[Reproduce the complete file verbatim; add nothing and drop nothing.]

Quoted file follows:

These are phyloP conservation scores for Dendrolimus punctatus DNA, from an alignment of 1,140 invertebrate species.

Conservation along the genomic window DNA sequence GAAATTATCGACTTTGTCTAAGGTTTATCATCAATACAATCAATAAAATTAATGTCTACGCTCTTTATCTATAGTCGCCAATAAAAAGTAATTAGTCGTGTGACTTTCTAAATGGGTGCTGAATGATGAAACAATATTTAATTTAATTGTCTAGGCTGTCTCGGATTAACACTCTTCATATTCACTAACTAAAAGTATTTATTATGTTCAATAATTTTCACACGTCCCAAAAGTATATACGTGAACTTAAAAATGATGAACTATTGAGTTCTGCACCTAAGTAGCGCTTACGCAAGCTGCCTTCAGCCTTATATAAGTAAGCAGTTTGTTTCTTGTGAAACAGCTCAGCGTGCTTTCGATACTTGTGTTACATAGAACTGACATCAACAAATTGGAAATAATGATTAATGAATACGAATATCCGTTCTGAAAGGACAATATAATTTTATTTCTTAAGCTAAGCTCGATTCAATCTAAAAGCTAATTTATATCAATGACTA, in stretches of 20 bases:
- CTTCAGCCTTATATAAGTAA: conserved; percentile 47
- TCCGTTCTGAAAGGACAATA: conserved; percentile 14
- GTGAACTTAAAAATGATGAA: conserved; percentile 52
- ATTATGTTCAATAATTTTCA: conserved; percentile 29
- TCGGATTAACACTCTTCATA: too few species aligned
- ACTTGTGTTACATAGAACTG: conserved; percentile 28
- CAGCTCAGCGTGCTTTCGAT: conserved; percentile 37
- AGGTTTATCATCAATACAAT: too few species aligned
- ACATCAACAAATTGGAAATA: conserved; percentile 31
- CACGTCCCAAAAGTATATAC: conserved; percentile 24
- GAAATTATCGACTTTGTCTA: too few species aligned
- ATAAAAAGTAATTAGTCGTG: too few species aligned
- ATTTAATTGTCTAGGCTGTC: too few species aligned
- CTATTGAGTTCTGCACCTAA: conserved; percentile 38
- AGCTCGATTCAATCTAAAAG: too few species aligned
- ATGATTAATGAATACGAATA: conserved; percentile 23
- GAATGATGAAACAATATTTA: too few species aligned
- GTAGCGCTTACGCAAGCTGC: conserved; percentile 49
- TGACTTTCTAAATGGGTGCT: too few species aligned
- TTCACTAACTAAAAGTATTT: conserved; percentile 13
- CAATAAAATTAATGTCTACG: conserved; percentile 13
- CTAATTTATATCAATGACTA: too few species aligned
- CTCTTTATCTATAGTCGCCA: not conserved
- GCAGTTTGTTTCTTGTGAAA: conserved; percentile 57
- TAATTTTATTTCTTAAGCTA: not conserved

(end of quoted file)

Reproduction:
These are phyloP conservation scores for Dendrolimus punctatus DNA, from an alignment of 1,140 invertebrate species.

Conservation along the genomic window DNA sequence GAAATTATCGACTTTGTCTAAGGTTTATCATCAATACAATCAATAAAATTAATGTCTACGCTCTTTATCTATAGTCGCCAATAAAAAGTAATTAGTCGTGTGACTTTCTAAATGGGTGCTGAATGATGAAACAATATTTAATTTAATTGTCTAGGCTGTCTCGGATTAACACTCTTCATATTCACTAACTAAAAGTATTTATTATGTTCAATAATTTTCACACGTCCCAAAAGTATATACGTGAACTTAAAAATGATGAACTATTGAGTTCTGCACCTAAGTAGCGCTTACGCAAGCTGCCTTCAGCCTTATATAAGTAAGCAGTTTGTTTCTTGTGAAACAGCTCAGCGTGCTTTCGATACTTGTGTTACATAGAACTGACATCAACAAATTGGAAATAATGATTAATGAATACGAATATCCGTTCTGAAAGGACAATATAATTTTATTTCTTAAGCTAAGCTCGATTCAATCTAAAAGCTAATTTATATCAATGACTA, in stretches of 20 bases:
- CTTCAGCCTTATATAAGTAA: conserved; percentile 47
- TCCGTTCTGAAAGGACAATA: conserved; percentile 14
- GTGAACTTAAAAATGATGAA: conserved; percentile 52
- ATTATGTTCAATAATTTTCA: conserved; percentile 29
- TCGGATTAACACTCTTCATA: too few species aligned
- ACTTGTGTTACATAGAACTG: conserved; percentile 28
- CAGCTCAGCGTGCTTTCGAT: conserved; percentile 37
- AGGTTTATCATCAATACAAT: too few species aligned
- ACATCAACAAATTGGAAATA: conserved; percentile 31
- CACGTCCCAAAAGTATATAC: conserved; percentile 24
- GAAATTATCGACTTTGTCTA: too few species aligned
- ATAAAAAGTAATTAGTCGTG: too few species aligned
- ATTTAATTGTCTAGGCTGTC: too few species aligned
- CTATTGAGTTCTGCACCTAA: conserved; percentile 38
- AGCTCGATTCAATCTAAAAG: too few species aligned
- ATGATTAATGAATACGAATA: conserved; percentile 23
- GAATGATGAAACAATATTTA: too few species aligned
- GTAGCGCTTACGCAAGCTGC: conserved; percentile 49
- TGACTTTCTAAATGGGTGCT: too few species aligned
- TTCACTAACTAAAAGTATTT: conserved; percentile 13
- CAATAAAATTAATGTCTACG: conserved; percentile 13
- CTAATTTATATCAATGACTA: too few species aligned
- CTCTTTATCTATAGTCGCCA: not conserved
- GCAGTTTGTTTCTTGTGAAA: conserved; percentile 57
- TAATTTTATTTCTTAAGCTA: not conserved